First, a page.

I was traveling recently from the GIE+Expo, connecting through the Atlanta airport. I had some time before my next flight and decided to stop into a restaurant to grab some food. Before I walked in to be seated, I noticed the restaurant had a menu outside of the hostess area, so I slipped over to see what options I had and to decide if I wanted to go in or look for something else.

Much to my delight, they had some great options and despite being located in the airport, their prices seemed reasonable. I went up to the hostess to be seated. I knew what I wanted and when the server stopped by, I placed my order and kicked back. As I was waiting, I started thinking about the process I had just experienced and couldn’t help but think about how quickly everything had happened because of that simple menu the restaurant provided to help me make basic decisions. 

While most dealerships today are doing a better job of utilizing standard or flat labor rates for their repair work, few are taking advantage of the value that menu pricing for their basic services would bring to both the dealership and their customers.

Calculating Menu Pricing

The first step to creating menu pricing is to determine what your labor pricing is. Most dealers have set standard labor pricing for their shop and are already doing some menu pricing on annual services or tune-ups. Take your common repairs that you already know the pricing for and use that as your baseline for menu pricing. Then, it’s just a matter of figuring out what parts you are going to need.

The cost of the parts will vary based on their manufacturer, but most dealers have a general idea what the average cost for a part will be. Take a look at parts from different brands. You want to calculate the average price of parts from mid-range to the highest price. If a part is priced at $7, $10 and $15, take the average for the two higher numbers. You will come out with $12.50 instead of the $10.66 when considering all prices. Take that average price for parts and add it to the average time/labor price for completing the repair. When menu pricing, you want to “beef up” your labor rate slightly as well.

“You are going to make more money, too…”

Take your average time for a repair and add 1/10 of an hour per every half hour of time. If its 2 hours, I might add 4/10 of an hour to that. You are going to get burned a little bit on those higher priced items, but for the most part, you will come out better because the lowest prices for parts and service are not figured into the menu pricing option.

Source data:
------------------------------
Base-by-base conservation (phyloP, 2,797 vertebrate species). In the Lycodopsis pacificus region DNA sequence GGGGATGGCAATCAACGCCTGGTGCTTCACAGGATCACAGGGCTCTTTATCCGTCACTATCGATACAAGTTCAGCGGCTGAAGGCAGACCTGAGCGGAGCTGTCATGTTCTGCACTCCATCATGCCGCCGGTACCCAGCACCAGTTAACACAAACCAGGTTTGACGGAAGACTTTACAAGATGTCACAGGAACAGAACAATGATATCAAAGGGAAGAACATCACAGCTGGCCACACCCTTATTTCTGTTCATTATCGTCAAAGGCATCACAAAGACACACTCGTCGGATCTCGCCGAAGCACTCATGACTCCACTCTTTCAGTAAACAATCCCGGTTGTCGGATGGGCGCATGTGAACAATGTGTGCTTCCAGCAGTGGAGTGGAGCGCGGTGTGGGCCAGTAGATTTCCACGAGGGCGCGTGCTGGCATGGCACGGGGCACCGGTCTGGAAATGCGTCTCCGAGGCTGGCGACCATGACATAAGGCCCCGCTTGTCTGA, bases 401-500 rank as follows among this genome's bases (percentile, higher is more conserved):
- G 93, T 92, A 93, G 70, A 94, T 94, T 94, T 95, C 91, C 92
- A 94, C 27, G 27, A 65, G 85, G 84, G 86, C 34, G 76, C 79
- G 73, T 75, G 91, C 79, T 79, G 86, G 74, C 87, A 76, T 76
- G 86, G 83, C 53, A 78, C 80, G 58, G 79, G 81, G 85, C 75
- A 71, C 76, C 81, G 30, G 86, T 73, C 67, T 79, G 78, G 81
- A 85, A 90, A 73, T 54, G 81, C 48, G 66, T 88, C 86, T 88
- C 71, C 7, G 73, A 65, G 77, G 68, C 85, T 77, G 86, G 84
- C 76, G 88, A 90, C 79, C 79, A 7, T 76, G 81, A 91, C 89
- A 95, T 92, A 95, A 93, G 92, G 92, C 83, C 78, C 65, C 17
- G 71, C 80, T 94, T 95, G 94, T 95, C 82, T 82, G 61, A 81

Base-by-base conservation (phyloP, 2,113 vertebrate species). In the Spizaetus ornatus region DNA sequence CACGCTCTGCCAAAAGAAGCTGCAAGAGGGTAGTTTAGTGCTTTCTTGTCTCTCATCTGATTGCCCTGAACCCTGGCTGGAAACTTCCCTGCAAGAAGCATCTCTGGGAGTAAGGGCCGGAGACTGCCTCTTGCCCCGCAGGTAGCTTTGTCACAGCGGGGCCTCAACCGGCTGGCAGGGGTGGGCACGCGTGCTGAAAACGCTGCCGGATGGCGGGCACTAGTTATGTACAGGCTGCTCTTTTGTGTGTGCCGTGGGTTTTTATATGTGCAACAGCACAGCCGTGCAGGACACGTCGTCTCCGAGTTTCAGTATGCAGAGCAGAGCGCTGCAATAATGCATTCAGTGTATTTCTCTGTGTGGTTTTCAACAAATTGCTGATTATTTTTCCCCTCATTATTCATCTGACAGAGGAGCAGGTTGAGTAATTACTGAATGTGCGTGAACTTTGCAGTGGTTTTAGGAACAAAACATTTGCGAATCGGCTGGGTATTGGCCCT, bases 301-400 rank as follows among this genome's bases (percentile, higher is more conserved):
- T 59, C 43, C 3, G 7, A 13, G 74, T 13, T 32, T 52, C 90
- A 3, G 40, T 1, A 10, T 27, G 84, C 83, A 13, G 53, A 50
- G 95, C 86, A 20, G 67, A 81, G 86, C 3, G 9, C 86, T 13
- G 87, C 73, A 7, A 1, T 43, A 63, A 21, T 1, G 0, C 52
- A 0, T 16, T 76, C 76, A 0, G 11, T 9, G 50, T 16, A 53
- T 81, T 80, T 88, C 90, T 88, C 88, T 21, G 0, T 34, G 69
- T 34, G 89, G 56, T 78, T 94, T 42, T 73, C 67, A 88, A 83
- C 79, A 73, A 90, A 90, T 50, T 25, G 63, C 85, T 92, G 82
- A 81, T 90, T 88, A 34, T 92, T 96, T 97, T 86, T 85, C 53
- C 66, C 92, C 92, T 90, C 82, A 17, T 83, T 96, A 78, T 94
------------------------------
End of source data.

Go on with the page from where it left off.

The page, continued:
Presenting Pricing to Customers

Customers love being able to walk into a business and know what the price of something is. It makes them more comfortable to know not just the cost of labor, but also parts. When you quote a price of $120 plus parts, they want to know how much the parts are going to cost them.

Once menu pricing is all figured out, your final step will be to present the items in a formal manner, such as a three-ring binder organized by equipment type. When a customer comes in asking about a repair, you can just turn a few pages and share some menu options. Having a menu pricing book is also good because if the service counter is busy, anyone can turn the page and find the price for the customer. Additionally, customers don’t fight you as much on price when it is written in black and white and not just given off the top of your head.

In deciding what items to include in menu pricing, sit down with your lead technician and a common piece of equipment. Talk about the common procedures for that piece of equipment and go over the time and labor required. 

Some dealers will worry that offering menu pricing will lock them into one situation. It doesn’t really pigeon hole you, but rather gives you a starting point. I like to compare it to McDonald’s menu pricing. You walk in and see different menu-priced options on the board, but it is easy to make changes to the options laid out for a small increase in price.

So, when you do menu pricing, remember that menu pricing is a starting point for you. Nine times out of ten, you are going to make more money if you menu price


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